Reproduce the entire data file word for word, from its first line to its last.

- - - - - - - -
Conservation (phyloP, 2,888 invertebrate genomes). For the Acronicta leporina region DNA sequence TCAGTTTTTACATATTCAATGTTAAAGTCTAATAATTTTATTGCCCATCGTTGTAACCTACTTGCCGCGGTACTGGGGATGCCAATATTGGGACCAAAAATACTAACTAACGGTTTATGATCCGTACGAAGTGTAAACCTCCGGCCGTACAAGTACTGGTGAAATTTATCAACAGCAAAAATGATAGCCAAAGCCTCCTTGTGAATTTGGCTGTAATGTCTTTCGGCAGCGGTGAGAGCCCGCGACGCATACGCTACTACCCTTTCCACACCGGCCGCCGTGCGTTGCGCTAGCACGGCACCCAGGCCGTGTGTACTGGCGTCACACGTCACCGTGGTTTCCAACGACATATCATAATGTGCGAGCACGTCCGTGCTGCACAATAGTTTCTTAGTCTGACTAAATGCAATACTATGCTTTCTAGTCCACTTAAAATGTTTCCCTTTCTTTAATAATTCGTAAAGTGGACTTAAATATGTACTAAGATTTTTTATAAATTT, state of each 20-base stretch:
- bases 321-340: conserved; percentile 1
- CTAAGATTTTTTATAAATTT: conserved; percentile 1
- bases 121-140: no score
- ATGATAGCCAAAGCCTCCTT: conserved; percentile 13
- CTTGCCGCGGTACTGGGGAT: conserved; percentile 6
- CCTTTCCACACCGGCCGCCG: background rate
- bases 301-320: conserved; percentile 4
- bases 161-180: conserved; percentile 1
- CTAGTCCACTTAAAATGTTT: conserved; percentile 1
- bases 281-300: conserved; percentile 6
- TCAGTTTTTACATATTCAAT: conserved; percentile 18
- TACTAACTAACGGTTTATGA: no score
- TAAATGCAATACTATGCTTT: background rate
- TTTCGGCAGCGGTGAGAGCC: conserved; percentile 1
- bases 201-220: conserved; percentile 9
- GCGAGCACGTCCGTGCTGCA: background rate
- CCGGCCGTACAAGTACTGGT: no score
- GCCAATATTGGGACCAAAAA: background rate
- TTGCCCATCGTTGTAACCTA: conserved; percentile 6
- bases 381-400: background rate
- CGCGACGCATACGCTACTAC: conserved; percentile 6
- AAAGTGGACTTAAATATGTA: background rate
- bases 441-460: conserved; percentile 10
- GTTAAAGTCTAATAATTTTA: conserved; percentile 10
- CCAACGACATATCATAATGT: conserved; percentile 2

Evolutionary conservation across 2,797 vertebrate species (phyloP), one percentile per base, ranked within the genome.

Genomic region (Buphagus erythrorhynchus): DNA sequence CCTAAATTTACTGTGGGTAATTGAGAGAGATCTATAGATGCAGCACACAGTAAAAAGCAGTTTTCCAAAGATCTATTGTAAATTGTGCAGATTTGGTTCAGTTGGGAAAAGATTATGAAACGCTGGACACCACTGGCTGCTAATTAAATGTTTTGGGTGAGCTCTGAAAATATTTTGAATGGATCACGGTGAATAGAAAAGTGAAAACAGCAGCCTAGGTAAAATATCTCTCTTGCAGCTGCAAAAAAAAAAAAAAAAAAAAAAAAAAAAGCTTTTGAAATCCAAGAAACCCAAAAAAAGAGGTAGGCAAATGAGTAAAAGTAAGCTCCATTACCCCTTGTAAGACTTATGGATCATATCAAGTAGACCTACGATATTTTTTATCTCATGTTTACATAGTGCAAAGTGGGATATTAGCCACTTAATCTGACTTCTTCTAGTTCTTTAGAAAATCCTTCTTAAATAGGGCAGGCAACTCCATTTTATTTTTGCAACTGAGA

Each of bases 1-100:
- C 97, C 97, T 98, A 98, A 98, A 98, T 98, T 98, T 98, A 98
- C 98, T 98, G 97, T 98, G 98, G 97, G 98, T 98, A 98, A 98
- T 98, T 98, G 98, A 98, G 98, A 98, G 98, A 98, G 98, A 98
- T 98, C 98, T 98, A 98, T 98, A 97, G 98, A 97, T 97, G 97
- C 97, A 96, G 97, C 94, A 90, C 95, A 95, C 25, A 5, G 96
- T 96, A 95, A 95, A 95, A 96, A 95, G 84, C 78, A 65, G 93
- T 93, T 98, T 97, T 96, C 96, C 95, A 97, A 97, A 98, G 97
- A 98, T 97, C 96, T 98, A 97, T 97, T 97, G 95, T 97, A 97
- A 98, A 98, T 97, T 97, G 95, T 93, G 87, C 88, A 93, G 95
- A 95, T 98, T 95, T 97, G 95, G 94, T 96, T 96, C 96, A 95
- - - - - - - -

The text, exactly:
Conservation (phyloP, 2,888 invertebrate genomes). For the Acronicta leporina region DNA sequence TCAGTTTTTACATATTCAATGTTAAAGTCTAATAATTTTATTGCCCATCGTTGTAACCTACTTGCCGCGGTACTGGGGATGCCAATATTGGGACCAAAAATACTAACTAACGGTTTATGATCCGTACGAAGTGTAAACCTCCGGCCGTACAAGTACTGGTGAAATTTATCAACAGCAAAAATGATAGCCAAAGCCTCCTTGTGAATTTGGCTGTAATGTCTTTCGGCAGCGGTGAGAGCCCGCGACGCATACGCTACTACCCTTTCCACACCGGCCGCCGTGCGTTGCGCTAGCACGGCACCCAGGCCGTGTGTACTGGCGTCACACGTCACCGTGGTTTCCAACGACATATCATAATGTGCGAGCACGTCCGTGCTGCACAATAGTTTCTTAGTCTGACTAAATGCAATACTATGCTTTCTAGTCCACTTAAAATGTTTCCCTTTCTTTAATAATTCGTAAAGTGGACTTAAATATGTACTAAGATTTTTTATAAATTT, state of each 20-base stretch:
- bases 321-340: conserved; percentile 1
- CTAAGATTTTTTATAAATTT: conserved; percentile 1
- bases 121-140: no score
- ATGATAGCCAAAGCCTCCTT: conserved; percentile 13
- CTTGCCGCGGTACTGGGGAT: conserved; percentile 6
- CCTTTCCACACCGGCCGCCG: background rate
- bases 301-320: conserved; percentile 4
- bases 161-180: conserved; percentile 1
- CTAGTCCACTTAAAATGTTT: conserved; percentile 1
- bases 281-300: conserved; percentile 6
- TCAGTTTTTACATATTCAAT: conserved; percentile 18
- TACTAACTAACGGTTTATGA: no score
- TAAATGCAATACTATGCTTT: background rate
- TTTCGGCAGCGGTGAGAGCC: conserved; percentile 1
- bases 201-220: conserved; percentile 9
- GCGAGCACGTCCGTGCTGCA: background rate
- CCGGCCGTACAAGTACTGGT: no score
- GCCAATATTGGGACCAAAAA: background rate
- TTGCCCATCGTTGTAACCTA: conserved; percentile 6
- bases 381-400: background rate
- CGCGACGCATACGCTACTAC: conserved; percentile 6
- AAAGTGGACTTAAATATGTA: background rate
- bases 441-460: conserved; percentile 10
- GTTAAAGTCTAATAATTTTA: conserved; percentile 10
- CCAACGACATATCATAATGT: conserved; percentile 2

Evolutionary conservation across 2,797 vertebrate species (phyloP), one percentile per base, ranked within the genome.

Genomic region (Buphagus erythrorhynchus): DNA sequence CCTAAATTTACTGTGGGTAATTGAGAGAGATCTATAGATGCAGCACACAGTAAAAAGCAGTTTTCCAAAGATCTATTGTAAATTGTGCAGATTTGGTTCAGTTGGGAAAAGATTATGAAACGCTGGACACCACTGGCTGCTAATTAAATGTTTTGGGTGAGCTCTGAAAATATTTTGAATGGATCACGGTGAATAGAAAAGTGAAAACAGCAGCCTAGGTAAAATATCTCTCTTGCAGCTGCAAAAAAAAAAAAAAAAAAAAAAAAAAAAGCTTTTGAAATCCAAGAAACCCAAAAAAAGAGGTAGGCAAATGAGTAAAAGTAAGCTCCATTACCCCTTGTAAGACTTATGGATCATATCAAGTAGACCTACGATATTTTTTATCTCATGTTTACATAGTGCAAAGTGGGATATTAGCCACTTAATCTGACTTCTTCTAGTTCTTTAGAAAATCCTTCTTAAATAGGGCAGGCAACTCCATTTTATTTTTGCAACTGAGA

Each of bases 1-100:
- C 97, C 97, T 98, A 98, A 98, A 98, T 98, T 98, T 98, A 98
- C 98, T 98, G 97, T 98, G 98, G 97, G 98, T 98, A 98, A 98
- T 98, T 98, G 98, A 98, G 98, A 98, G 98, A 98, G 98, A 98
- T 98, C 98, T 98, A 98, T 98, A 97, G 98, A 97, T 97, G 97
- C 97, A 96, G 97, C 94, A 90, C 95, A 95, C 25, A 5, G 96
- T 96, A 95, A 95, A 95, A 96, A 95, G 84, C 78, A 65, G 93
- T 93, T 98, T 97, T 96, C 96, C 95, A 97, A 97, A 98, G 97
- A 98, T 97, C 96, T 98, A 97, T 97, T 97, G 95, T 97, A 97
- A 98, A 98, T 97, T 97, G 95, T 93, G 87, C 88, A 93, G 95
- A 95, T 98, T 95, T 97, G 95, G 94, T 96, T 96, C 96, A 95